Solo Vehicle Dependent Exploration, Travel & Adventure

Finland – Dog Sledding with Hetta Huskies

Crossing into the Lappi (Lapland) region of Finland from Norway on the E8 still deep within the Arctic you notice an immediate change in landscape. Suddenly the roads straighten out and all around you is an endless snowy plateau interspersed with forests and frozen lakes. There is also substantially more snow here than in Norway. Passing Sami reindeer herders and the odd snowmobile there is little life out here, It is the frozen tundra of the last great European wilderness.


The reason we are here is to visit Pasi and Anna at Hetta Huskies for a short day safari out with the dogs. We arrived in the afternoon and dropped in to see them. We booked in for the following day on a 13 km stretch which also took us to a snow castle. We had a look around and met a number of the very enthusiastic guides that work there and Anna was also very accommodating offering us a place to wild-camp on the farm for the night. We had a tour of the facilities at the farm and more importantly the dogs. Those that know me will know I’m not the worlds greatest dog fan. Allergic from a young age I didn’t grow up with any pets and every large dog I passed usually tried to pull me off my mountain bike! Still, I love the wild look of the Siberian Huskies and Arctic Finland (and indeed Hetta Huskies) seemed like the best place on earth to go dog-sledding.



I wont go into detail on what makes Hetta the best choice for a great mushin’ experience, there is a plethora of information on their website which outlines the need for responsible travel/tourism, regional sustainability and the ‘leave no trace’ code of ethics. Not to mention the huge amount of love and care the dogs receive on the farm and indeed throughout their life. All of this is clearly seen both on the website and on the ground.


The following morning we had a briefing from the guides on the operation of the sledges and the likely scenarios we would encounter and how to act accordingly for the safety of both ourselves and (more importantly) the dogs.  We met our dog team of six out in front of the other sledges and then we were off. At first I was a little apprehensive of the actual speed these dogs would haul us at but it wasn’t too fast at all,It was a relaxed pace. We had a stop off at the snow castle for some coffee and biscuits which was a nice break and comes highly recommended. The snow castle is built fresh every year by the owner and 4-5 others. It takes them a few weeks to construct it from cutting the ice out of the frozen lakes and building the walls etc. They then have to leave the snow settle before removing the mould and moving it along.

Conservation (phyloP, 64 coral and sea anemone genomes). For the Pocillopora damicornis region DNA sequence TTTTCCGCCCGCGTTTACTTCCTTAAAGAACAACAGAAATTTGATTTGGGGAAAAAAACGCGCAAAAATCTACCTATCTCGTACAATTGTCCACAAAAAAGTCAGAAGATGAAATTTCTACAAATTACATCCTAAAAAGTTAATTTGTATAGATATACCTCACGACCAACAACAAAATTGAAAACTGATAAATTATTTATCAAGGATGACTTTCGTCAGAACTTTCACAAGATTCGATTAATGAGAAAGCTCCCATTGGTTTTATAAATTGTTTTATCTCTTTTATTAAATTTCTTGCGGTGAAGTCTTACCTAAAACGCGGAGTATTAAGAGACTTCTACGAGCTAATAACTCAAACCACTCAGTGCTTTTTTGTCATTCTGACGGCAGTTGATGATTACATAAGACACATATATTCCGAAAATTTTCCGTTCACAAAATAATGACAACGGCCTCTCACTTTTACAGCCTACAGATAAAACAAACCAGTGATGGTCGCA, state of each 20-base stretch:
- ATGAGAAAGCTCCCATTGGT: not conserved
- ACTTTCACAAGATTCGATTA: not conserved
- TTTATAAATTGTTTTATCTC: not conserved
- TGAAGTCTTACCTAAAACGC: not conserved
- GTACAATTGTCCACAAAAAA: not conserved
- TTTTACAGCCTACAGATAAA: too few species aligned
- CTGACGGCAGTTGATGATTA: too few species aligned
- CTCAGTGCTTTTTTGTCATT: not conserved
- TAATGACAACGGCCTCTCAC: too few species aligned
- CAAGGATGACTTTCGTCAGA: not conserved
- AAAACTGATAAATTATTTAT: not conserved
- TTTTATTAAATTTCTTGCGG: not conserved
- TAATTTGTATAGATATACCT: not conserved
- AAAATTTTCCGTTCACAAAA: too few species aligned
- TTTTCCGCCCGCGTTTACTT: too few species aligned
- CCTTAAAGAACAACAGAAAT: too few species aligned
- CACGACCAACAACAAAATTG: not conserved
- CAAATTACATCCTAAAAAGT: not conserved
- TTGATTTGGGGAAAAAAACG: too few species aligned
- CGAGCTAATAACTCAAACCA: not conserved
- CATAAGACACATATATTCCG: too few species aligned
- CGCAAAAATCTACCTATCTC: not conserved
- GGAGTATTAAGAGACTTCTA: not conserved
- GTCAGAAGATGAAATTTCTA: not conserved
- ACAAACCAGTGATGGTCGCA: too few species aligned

After we had finished we helped the guides put the dogs back in the kennels or onto the chains with a couple of the dogs going into the house for some R&R. We were invited in for a late lunch with the guides which we gratefully accepted and spent some time with them talking about anything and everything.  We left Hetta around 1600 and moved south through Finland heading for Sweden. We wee really lucky here with the winter temperatures as prior to leaving the UK the long range forecast was predicting temperatures in the region of -25 c to -30c. Luckily for us it was a lot milder and we only saw temperatures of -8 c overnight making wild-camping less of a problem.


With Tundra (left) and Bandit (right) our lead-out dogs blazing the trail.


2 responses

  1. Sara

    Hi Lisa and Griff! We were very happy to read you made it to North Capp and lovely to see you in Lapland with the Huskies 🙂 well done guys! Love from Sara&co in Copenhagen

    19/02/2013 at 10:28

    • Thanks Sara 🙂 and thanks again so much for having us in Copenhagen. Open house in AUS when we get there, the 3 (or 4!) of you are more than welcome to stay for as long as you like.

      06/03/2013 at 16:15

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